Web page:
Waves crash over the conical drilling unit Kulluk where it
sits aground on the southeast side of Sitkalidak Island,
Alaska in this US Coast Guard handout photo. REUTERS/Petty
Officer 3rd Class Jonathan Klingenberg'/USCG
The runaway oil rig that ran aground in Alaska on New
Year's Eve dragged the two vessels trying to control it more
than 16km shorewards in just over an hour before the crews cut
it loose to save themselves in "near hurricane" conditions.
Details were still emerging on Wednesday from coast guard
officials and Royal Dutch/Shell, the company at the centre of
a highly controversial and accident prone Arctic oil drilling
programme of which the Kulluk was a part.
They paint a frightening picture of the 28,000 tonne
saucer-shaped drillship being tossed towards the shore on
waves up to 11m high driven by winds up to 100kmh, pulling
its main support vessel, the Aiviq, and a tug, the Alert,
"We are talking about near hurricane strength conditions,"
said Darci Sinclair, an official of the Kulluk Tow Incident
Unified Command, set up by the U.S. Coast Guard and the
companies involved. "Regaining control became extremely
On Wednesday, an update from the unified command said the
Kulluk was still aground on Sitkalidak Island in the Gulf of
Alaska, but was "upright and stable". It plans a number of
flyovers of the site during the day. Updates were available
The 30-year-old Kulluk is operated by Noble Corp and was
refitted by Shell for its summer 2012 drilling expedition in
the Beaufort Sea off northern Alaska.
Shell has spent over $4.5 billion on preparation for
extraction activities there and in the Chukchi Sea further
east, but has yet to complete a single well, and has suffered
a number of embarrassing setbacks.
2013 headlines that raise questions about the wisdom of
drilling so far north in such a remote, environmentally
delicate and technically challenging place, were not expected
so early in the year, because activity stopped for the season
two months ago.
The Kulluk was on its way south for the winter. It had been
towed east from the Beaufort Sea on Alaska's northern coast,
and then south through the Bering Strait that separates the
northernmost U.S. state from Siberia.
On Dec. 28, around half way to its winter destination in
Seattle, and about 50 miles off the south coast of Kodiak
island in the Gulf of Alaska, engine failure struck the
towing vessel Aiviq - a state-of the art icebreaker that is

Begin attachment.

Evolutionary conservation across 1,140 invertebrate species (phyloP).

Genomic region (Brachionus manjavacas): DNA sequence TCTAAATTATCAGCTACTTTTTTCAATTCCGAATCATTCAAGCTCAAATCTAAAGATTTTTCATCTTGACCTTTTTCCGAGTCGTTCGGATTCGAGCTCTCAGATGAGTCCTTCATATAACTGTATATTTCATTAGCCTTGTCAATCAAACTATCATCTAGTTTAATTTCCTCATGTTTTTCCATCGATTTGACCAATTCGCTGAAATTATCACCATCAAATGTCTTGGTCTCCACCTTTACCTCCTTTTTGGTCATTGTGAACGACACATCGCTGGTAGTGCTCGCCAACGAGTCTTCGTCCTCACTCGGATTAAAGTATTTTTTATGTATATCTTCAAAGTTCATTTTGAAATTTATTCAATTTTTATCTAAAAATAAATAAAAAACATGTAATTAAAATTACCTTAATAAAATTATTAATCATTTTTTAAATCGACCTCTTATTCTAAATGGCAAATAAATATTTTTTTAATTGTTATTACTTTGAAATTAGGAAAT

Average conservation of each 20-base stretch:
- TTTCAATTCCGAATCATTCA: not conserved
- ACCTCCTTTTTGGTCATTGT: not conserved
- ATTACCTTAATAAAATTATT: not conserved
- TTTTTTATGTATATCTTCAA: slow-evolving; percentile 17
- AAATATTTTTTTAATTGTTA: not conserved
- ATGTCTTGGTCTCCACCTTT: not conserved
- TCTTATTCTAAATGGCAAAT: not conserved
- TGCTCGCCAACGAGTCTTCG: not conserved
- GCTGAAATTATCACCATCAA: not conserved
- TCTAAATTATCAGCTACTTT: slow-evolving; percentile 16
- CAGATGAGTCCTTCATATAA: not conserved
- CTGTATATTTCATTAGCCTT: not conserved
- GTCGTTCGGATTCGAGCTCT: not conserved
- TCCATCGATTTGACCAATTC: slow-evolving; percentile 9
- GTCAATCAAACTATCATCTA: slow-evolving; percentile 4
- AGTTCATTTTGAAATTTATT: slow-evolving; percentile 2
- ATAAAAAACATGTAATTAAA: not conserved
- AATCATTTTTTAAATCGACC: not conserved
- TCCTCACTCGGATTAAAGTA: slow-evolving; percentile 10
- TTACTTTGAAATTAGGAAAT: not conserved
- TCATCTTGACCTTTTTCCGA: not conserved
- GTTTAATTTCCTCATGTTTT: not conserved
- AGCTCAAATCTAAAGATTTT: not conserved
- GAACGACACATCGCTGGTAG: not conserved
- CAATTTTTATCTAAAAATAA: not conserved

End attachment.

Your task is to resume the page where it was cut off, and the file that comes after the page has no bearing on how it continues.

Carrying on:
just a few months old, and whose name means "Walrus".
The weather was already rough and the drillship's 18-strong
crew were lifted off, and a doomed four-day battle to keep
the Kulluk off the rocks began.
As weather conditions worsened, the operation ran into deeper
difficulty a few hours after nightfall on Dec 31, with the
shoreline less than 19 miles away.
Aiviq, one of two vessels that were attached at the time,
lost its line. It was re-attached, and battled on against the
elements along with the Alert, but the coast kept getting
closer as the storm blew all three vessels northeastwards.
At 2015 (Jan. 1, 0515 GMT), the order was given to cut the
lines to the Kulluk to save the Aiviq, the Alert, and their
At 2030, the lines were cut, and by 2048, a trajectory map on
the unified command website shows, the Kulluck was aground
about 1,600 feet from the shore on Sitkalidak Island, near
the larger Kodiak Island. The Kulluk, the wind, and the waves
had dragged Aiviq and Alert more than 10 miles in just over
The vessel settled on what one Coast Guard official described
as "loose rock and sand".
Noble had no immediate comment. Shell in London has made a
series of statements confirming the progress of the
operation, but had nothing to add on Wednesday, and referred
calls to the unified command. Shell in Houston could not
immediately be reached for comment.
But opponents of Arctic drilling were quick to hold the
accident up as an example of Shell's inability to keep the
Arctic safe, even though the spill risk from the drillship is
limited to the 143,000 gallons of ultra-low-sulfur diesel and
12,000 gallons of other oil products on board.
On Wednesday, Greenpeace joined the chorus of criticism.
"Shell has lurched from one Arctic disaster to the next,
displaying staggering ineptitude every step of the way. Were
the pristine environment of the frozen north not at risk of
an oil spill it would be almost comical. Instead it's
tragic," said campaigner Ben Ayliffe. "We're moving closer to
a major catastrophe in the Arctic and the U.S. government
appears unwilling to provide either the needed oversight or
emergency backup the company's incompetence requires."
The U.S. Coast Guard said on Tuesday that the Kulluk's hull
appeared sound after a few overflights.
Shell's Arctic campaign has been bedevilled by problems. A
second drillship, the Noble Discoverer, was briefly detained
in December by the Coast Guard in Seward, Alaska, because of
safety concerns. A mandatory oil-containment barge, the
Arctic Challenger, failed for months to meet Coast Guard
requirements for seaworthiness, and a ship mishap resulted in
damage to a critical piece of equipment intended to cap a
Asked about why the Kulluk was still at sea two months after
ending its drilling programme, a reliable contract drilling
source said the standard "demobilization" process that
follows drilling programs can take days or weeks depending on
the model of rig and how it is anchored.
It is also possibile that the weather was rough enough over
the last few months to delay transit. The availability of the
towing vessel and crew could also be a factor.